As visitors to England’s Lake District will immediately appreciate, one of water’s most appealing photographic qualities is its reflectance. When looking out over Derwentwater, Windermere or any of these long stretches of water on a still morning without a whisper of breeze, it is common to describe the surface as being ‘like glass’. In these conditions water can indeed reflect the scene above the surface like a glass mirror. Well-lit reflections of surrounding trees and hills or lakeside boat houses provide an opportunity to make symmetrical and imaginative compositions. The best time for experiencing that glass-like surface is early on a cloudless morning in late autumn or winter, when the sun is low and the air crisp, still and cold. Mist is likely to be rising from the water’s surface, creating another atmospheric element to the scene, but when it dissipates (providing the air remains still), a perfect mirror reflection of the surroundings will be revealed.
A common question asked when photographing a mountain, castle or homestead reflected perfectly on the glass-like surface of a lake is: ‘do you focus on the reflection itself or the subject of the reflection?’ The answer is it doesn’t matter. Ultimately, the light reaching your camera lens is reflected from the surface of everything that is in front of you.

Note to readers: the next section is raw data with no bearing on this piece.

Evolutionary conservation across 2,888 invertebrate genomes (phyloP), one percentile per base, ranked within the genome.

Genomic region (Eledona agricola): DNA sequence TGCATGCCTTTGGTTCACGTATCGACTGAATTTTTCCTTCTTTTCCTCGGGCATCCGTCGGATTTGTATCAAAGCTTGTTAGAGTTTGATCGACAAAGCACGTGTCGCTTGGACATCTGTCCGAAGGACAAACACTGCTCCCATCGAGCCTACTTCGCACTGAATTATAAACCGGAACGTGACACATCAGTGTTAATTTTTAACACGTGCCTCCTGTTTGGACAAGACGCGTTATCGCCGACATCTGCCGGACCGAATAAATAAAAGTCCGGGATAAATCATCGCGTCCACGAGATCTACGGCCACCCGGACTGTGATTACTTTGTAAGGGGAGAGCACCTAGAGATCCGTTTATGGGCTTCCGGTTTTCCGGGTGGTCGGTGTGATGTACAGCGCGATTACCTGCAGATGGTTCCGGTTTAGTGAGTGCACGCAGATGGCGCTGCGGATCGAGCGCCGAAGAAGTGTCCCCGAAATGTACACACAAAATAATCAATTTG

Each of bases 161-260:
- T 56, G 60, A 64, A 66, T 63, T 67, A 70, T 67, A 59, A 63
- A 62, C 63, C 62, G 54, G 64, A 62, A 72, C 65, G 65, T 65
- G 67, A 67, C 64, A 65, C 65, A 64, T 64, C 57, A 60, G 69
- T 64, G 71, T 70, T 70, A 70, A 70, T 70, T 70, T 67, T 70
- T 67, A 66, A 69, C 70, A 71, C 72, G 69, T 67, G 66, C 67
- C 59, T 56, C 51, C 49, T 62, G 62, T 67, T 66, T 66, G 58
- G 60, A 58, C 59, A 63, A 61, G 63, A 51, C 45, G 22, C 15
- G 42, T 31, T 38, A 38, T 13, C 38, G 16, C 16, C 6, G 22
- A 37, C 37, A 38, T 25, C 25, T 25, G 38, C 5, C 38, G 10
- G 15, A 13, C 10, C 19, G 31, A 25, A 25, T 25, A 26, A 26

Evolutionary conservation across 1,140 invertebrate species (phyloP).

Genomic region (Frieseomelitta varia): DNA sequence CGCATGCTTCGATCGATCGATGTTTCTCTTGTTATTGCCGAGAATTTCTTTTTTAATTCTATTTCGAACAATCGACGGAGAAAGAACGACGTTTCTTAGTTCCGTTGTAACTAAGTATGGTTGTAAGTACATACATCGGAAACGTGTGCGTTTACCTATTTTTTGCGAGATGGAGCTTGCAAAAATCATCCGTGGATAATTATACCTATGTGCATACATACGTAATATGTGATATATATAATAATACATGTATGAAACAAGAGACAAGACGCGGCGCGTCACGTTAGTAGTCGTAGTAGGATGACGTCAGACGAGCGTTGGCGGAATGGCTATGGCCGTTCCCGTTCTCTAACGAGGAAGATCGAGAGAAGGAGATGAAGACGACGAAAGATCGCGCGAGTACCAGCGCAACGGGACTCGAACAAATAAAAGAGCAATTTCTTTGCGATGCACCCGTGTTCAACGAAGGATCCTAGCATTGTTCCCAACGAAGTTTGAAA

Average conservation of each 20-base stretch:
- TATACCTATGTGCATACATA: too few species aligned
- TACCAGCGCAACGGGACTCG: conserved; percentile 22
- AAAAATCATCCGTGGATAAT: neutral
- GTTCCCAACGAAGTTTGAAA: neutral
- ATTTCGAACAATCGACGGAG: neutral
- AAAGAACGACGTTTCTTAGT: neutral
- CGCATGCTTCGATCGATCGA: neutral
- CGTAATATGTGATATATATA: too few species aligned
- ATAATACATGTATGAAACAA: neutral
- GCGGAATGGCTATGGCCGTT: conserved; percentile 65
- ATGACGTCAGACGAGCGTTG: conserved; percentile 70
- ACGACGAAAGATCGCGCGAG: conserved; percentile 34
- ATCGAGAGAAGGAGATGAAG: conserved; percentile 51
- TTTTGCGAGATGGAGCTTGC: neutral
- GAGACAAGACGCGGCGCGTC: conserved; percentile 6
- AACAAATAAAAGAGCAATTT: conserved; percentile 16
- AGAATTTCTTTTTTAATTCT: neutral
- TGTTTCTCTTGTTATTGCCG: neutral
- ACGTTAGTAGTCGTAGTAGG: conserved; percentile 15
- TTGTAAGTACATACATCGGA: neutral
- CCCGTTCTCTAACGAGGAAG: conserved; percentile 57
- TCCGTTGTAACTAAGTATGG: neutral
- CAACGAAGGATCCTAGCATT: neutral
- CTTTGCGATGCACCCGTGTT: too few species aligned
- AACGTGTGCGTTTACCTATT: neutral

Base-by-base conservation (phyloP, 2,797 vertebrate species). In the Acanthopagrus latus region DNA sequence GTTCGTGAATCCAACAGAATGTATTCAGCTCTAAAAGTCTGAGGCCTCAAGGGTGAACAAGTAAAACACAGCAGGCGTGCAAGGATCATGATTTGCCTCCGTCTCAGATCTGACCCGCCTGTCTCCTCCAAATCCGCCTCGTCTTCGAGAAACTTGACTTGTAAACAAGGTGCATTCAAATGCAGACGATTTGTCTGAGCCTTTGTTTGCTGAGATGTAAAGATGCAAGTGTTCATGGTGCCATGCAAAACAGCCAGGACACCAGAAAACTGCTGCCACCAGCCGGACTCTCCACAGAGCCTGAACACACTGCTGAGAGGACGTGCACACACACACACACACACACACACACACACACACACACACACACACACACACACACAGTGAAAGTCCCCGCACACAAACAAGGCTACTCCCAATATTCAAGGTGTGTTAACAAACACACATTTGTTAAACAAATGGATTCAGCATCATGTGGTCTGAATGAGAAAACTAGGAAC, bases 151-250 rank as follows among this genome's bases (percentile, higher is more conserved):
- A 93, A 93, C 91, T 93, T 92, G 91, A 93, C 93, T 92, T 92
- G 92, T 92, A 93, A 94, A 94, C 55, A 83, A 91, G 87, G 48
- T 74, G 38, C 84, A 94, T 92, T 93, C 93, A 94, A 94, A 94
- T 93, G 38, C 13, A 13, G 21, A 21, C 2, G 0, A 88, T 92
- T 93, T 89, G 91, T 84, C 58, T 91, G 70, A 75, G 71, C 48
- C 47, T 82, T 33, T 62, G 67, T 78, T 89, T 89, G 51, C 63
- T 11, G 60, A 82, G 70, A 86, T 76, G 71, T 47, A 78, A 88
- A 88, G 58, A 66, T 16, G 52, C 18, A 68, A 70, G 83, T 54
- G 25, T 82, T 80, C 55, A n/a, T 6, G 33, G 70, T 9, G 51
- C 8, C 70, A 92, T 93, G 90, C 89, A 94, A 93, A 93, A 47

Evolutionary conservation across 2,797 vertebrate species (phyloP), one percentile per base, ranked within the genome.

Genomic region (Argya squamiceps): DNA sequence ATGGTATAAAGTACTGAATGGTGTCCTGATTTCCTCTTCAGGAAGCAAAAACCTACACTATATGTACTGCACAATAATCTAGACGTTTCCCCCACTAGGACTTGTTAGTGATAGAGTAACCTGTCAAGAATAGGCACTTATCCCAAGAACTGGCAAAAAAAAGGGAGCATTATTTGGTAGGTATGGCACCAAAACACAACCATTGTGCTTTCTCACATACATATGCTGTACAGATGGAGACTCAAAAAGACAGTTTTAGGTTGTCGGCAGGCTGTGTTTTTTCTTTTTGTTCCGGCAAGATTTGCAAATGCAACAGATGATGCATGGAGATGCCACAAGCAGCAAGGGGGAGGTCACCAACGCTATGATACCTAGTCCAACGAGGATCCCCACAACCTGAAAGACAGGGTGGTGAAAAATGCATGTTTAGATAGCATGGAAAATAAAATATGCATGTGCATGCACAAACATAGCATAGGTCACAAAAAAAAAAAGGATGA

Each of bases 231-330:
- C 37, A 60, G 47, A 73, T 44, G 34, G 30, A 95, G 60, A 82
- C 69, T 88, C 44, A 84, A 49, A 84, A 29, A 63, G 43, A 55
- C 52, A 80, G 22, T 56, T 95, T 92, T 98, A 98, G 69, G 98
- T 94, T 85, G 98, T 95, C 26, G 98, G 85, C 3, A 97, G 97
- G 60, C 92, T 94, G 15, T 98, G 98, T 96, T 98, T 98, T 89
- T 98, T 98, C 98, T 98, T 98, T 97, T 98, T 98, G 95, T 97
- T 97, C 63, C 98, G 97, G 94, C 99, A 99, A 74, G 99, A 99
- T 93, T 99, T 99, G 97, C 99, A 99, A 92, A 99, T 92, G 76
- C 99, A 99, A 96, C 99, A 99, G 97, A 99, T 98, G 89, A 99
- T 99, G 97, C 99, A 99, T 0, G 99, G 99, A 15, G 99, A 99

Of greater significance in deciding where to point your camera is the exposure reading of the scene. When shooting reflections, you need to bias your chosen exposure to a meter reading from the actual subject and not the reflected image on the water’s surface. The reason for this is that water can also magnify highlights from a bright sky, making it difficult to meter accurately. A polarising filter is therefore essential when photographing a large area of water: it filters out polarised light thereby reducing bright highlights and making the shallows beneath the water visible through the lens.
As well as a polarising filter, your basic water photography kit should also include a lens hood for blocking out direct sunlight, and a tripod with a built-in spirit level to ensure the surface line of the body of water remains straight across the frame. Many images featuring a lake, or even a small mere, are spoiled by the water’s surface appearing to slope across the frame, so use a tripod and check the spirit level, before locking your camera tightly in place.
Finally, where there’s water there’s a risk of getting wet, so wear proper water resistant walking boots and always keep your camera gear in your bag or backpack when not in use.
This was published in the September 2018 edition of Geographical magazine